There were 30 table tennis tables arranged around Francis Levien Gymnasium at Columbia University last weekend for the 2009 New York City Open, and it seemed each had a story to tell at any given moment.
At one table, two of the top players in the city, immigrants from China and Guyana, faced off as a crowd gathered, watching them trade subtle slices and vicious topspin backhands. At another, Wang Chen, the Upper West Side’s local Olympian, watched as several of her players methodically demolished strong challengers. At another, an elderly gentleman with knee braces was
playing a courageous backspin lob defense against a much younger opponent. At another, a middle-aged man was facing an 8-year-old and doing his best to take it easy on the young tyke, while at the next table over two intense youngsters traded strokes with a crispness and speed beyond those of much older players.
“This is very high level. Except for the U.S. Open and the national championships, this is about as good as it gets,” said John McFadden, a member of the American Youth Table Tennis Organization, which helped organize the event. “It’s the first time we’ve had an open tournament of this level in New York City since the 1930s.”
McFadden was sweating slightly after absorbing his third straight loss Saturday morning, all against higher-ranked players.
“No wins, but several moral victories,” he said with an indefatigable smile.
Like many Americans, McFadden first picked up the game playing on a basement table with no training and not much technique. He excelled but gave up the sport after college, only to pick it up again 32 years later when he was 54.
“One day I went to Amsterdam Billiards on the Upper East Side before it closed, and I saw they had three tables there,” he said. “And it hit me: I can get a lesson and learn how to play again. I’ve been doing it ever since and having a great time.”
He’s also been involved with the youth organization, a charity that brings table tennis to inner-city kids. So far, the group deals with about 30 schools and 400 children. It hired North American Table Tennis to arrange a showcase event, and the New York City Open was the result. The tournament featured 35 draws and 305 players, and McFadden seemed to know most of them. He pointed out the top competitors, several up-and-comers, a couple of movers and shakers in the small world of American table tennis and some aging legends of the game.
The last category included George Braithwaite, a 74-year-old whose slightly graying temples and remarkable sprightliness belied his age. He’s won national championships so many times in so many different draws that he can’t remember the number of titles he has anymore. But Braithwaite vividly recalls an overseas trip nearly four decades ago, when he played a small role in a big historical moment.
At the time, he was a member of the U.S. national table tennis team. He picked up the game after coming to New York in 1959 and getting a job at the United Nations.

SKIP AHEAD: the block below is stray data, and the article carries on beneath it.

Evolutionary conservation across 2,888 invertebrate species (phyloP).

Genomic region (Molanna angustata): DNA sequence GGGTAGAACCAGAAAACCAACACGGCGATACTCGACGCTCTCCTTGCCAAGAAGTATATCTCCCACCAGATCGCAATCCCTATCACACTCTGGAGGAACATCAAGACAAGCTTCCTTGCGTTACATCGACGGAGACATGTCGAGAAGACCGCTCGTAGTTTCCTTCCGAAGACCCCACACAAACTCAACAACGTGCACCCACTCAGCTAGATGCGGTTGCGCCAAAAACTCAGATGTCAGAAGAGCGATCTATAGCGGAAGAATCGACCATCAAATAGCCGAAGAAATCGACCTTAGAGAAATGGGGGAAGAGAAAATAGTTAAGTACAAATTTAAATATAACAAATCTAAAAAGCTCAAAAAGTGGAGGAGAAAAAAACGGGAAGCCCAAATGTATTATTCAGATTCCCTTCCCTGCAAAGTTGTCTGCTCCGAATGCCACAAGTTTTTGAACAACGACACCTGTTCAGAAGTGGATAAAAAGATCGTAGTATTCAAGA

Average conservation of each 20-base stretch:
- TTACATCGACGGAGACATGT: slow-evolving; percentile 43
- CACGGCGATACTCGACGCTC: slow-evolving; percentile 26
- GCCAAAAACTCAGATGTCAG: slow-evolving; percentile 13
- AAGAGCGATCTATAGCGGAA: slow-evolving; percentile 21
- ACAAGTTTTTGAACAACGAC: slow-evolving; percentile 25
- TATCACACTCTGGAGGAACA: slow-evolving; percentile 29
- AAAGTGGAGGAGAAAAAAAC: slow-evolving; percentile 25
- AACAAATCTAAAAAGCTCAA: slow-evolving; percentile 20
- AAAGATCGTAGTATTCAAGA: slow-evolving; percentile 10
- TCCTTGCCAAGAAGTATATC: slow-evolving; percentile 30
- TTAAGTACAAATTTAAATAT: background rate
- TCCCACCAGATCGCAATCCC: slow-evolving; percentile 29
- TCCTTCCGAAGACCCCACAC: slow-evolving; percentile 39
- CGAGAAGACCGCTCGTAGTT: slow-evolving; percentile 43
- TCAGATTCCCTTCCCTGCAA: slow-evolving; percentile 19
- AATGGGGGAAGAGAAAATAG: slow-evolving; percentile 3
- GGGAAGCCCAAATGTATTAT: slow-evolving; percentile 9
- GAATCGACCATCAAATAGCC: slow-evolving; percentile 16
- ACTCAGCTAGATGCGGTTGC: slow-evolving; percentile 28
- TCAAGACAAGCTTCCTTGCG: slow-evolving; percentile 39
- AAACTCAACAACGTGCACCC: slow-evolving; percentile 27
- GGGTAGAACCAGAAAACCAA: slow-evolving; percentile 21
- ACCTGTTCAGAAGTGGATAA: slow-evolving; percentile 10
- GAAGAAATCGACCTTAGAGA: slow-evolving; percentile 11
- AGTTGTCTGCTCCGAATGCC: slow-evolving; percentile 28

“To begin, I was into track and field,” Braithwaite said. “I discovered that the UN had a very nice table tennis club. I got a racket and started playing when it was too cold to train on outdoor tracks. I got hooked on the game, started sacrificing my lunch hours to play and then continued playing after work in the evenings. I wasn’t good at first but I had a good time, so I started practicing harder and harder, making adjustments.”
After playing in the world championships in Japan in 1971, the U.S. team received an unexpected invitation to come to China for some exhibition matches, inaugurating an encounter known as “ping pong diplomacy,” which helped the decades-long Cold War between the two nations slowly begin to thaw. Braithwaite was one of those who traveled to China, suddenly a player in a grand geopolitical drama.
“When we received the invitation, we were very ecstatic about the whole thing,” he said. “I knew this was an opportunity to be in a place where the best players in the world were practicing and competing. It was only after several days did we realize that this had become much more than a table tennis tour.”
Several tables away from Braithwaite, Emile Goldstein represented the other end of the age spectrum. A tall, lanky teenager with a shock of blond hair, he had just finished blazing his way through the morning session with four wins. A 17-year-old senior at The Beacon School, he grew up on the Upper West Side across the street from Wang Chen’s table tennis club and started playing there regularly four years ago. He swiftly improved, becoming one of the top young players in the country, and he even spent a month during the summer training in China.
“I was playing 12-year-olds who were rated 2400 [a very high ranking]. I was getting my butt kicked, but it was good practice,” he said of the experience.
Next year, Goldstein expects to head to Ithaca College and play on the table tennis team at nearby Cornell University.
But it’s a good bet that he, McFadden, Braithwaite and all the rest will be back in 2010 to help turn the New York City Open into an annual event.
Trackback from your site.